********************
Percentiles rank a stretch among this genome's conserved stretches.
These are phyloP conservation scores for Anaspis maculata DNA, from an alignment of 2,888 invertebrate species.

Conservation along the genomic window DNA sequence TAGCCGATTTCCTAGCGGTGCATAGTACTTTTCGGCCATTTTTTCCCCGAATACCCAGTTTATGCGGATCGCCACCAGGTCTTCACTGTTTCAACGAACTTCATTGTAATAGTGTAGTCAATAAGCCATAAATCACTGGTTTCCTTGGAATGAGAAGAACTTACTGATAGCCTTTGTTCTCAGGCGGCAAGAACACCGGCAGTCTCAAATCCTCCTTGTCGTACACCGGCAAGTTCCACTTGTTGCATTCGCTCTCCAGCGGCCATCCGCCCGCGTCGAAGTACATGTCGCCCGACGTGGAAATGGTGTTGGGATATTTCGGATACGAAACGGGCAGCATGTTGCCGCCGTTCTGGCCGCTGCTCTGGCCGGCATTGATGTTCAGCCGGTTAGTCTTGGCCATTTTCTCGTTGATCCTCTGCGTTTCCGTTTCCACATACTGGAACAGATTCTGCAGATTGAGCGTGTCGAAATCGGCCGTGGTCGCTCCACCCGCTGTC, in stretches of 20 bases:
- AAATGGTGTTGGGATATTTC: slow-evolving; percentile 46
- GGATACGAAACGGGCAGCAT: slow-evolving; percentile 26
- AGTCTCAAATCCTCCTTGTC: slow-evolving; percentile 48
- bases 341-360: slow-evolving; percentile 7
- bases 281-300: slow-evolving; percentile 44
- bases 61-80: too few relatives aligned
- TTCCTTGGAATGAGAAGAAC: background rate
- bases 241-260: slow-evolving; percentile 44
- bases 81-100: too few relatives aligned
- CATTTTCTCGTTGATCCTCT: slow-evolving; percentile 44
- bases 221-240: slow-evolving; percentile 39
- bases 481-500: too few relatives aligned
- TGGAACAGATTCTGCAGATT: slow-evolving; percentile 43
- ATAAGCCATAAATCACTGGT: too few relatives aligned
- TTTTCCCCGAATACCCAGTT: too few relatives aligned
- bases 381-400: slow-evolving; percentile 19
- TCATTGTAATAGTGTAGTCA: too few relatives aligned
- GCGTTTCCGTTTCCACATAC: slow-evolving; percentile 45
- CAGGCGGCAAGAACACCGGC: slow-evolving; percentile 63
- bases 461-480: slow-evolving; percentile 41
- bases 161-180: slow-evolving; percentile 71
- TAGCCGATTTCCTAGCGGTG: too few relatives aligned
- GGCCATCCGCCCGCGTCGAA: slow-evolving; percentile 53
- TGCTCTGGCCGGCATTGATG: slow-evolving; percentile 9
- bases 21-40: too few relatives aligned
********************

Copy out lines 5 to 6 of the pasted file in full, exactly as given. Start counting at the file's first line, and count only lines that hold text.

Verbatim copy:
- GGATACGAAACGGGCAGCAT: slow-evolving; percentile 26
- AGTCTCAAATCCTCCTTGTC: slow-evolving; percentile 48